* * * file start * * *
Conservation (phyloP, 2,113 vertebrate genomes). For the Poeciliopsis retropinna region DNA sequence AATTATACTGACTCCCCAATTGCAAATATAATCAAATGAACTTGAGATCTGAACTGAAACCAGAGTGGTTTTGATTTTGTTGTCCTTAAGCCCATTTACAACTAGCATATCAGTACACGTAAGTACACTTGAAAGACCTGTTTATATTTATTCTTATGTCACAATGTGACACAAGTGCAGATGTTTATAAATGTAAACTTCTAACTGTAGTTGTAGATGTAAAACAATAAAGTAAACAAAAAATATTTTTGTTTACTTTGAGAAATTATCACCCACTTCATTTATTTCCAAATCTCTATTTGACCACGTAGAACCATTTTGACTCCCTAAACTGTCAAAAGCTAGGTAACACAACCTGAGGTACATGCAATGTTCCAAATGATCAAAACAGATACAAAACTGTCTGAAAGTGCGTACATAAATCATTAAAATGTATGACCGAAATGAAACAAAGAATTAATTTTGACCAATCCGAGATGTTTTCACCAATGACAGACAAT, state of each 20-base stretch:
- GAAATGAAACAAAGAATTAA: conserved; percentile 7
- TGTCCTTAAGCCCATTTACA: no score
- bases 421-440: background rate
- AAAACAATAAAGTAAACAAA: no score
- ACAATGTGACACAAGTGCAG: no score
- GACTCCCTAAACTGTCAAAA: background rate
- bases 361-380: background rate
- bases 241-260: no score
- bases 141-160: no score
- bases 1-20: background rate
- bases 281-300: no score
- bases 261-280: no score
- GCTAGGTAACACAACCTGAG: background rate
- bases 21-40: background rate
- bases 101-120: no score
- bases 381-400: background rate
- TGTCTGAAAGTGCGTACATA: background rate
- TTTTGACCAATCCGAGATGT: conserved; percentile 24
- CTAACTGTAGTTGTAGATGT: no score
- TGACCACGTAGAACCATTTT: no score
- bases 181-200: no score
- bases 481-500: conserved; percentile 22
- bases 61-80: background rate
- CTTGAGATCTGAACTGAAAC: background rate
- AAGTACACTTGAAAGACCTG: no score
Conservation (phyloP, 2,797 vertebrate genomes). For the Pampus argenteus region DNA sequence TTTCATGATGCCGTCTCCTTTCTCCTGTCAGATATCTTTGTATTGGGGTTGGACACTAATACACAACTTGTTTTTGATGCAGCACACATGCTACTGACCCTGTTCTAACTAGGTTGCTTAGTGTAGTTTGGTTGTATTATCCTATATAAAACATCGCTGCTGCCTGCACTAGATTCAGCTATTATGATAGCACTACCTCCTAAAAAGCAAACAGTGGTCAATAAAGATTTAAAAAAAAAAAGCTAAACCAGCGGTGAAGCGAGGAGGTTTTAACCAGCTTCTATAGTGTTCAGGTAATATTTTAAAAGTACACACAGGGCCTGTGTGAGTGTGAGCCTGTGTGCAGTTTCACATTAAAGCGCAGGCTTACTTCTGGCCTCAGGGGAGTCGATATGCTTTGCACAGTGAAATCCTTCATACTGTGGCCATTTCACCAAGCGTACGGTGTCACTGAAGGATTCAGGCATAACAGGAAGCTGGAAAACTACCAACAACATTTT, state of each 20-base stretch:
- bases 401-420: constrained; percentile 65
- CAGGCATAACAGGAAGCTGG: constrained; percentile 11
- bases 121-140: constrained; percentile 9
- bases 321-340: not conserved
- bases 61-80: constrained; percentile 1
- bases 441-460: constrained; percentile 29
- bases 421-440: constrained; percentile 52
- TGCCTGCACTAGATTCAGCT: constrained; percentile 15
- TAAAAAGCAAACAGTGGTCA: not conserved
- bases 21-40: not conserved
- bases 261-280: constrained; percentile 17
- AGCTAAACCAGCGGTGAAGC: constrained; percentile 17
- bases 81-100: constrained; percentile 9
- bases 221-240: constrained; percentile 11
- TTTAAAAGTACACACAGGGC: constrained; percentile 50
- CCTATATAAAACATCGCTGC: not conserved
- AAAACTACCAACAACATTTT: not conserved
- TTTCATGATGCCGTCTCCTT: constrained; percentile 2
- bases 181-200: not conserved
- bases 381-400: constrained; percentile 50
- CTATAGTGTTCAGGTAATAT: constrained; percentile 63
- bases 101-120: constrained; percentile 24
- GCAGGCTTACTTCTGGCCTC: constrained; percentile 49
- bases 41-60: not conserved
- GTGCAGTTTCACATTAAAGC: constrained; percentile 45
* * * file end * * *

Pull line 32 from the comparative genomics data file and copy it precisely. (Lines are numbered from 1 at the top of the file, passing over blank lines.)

- bases 61-80: constrained; percentile 1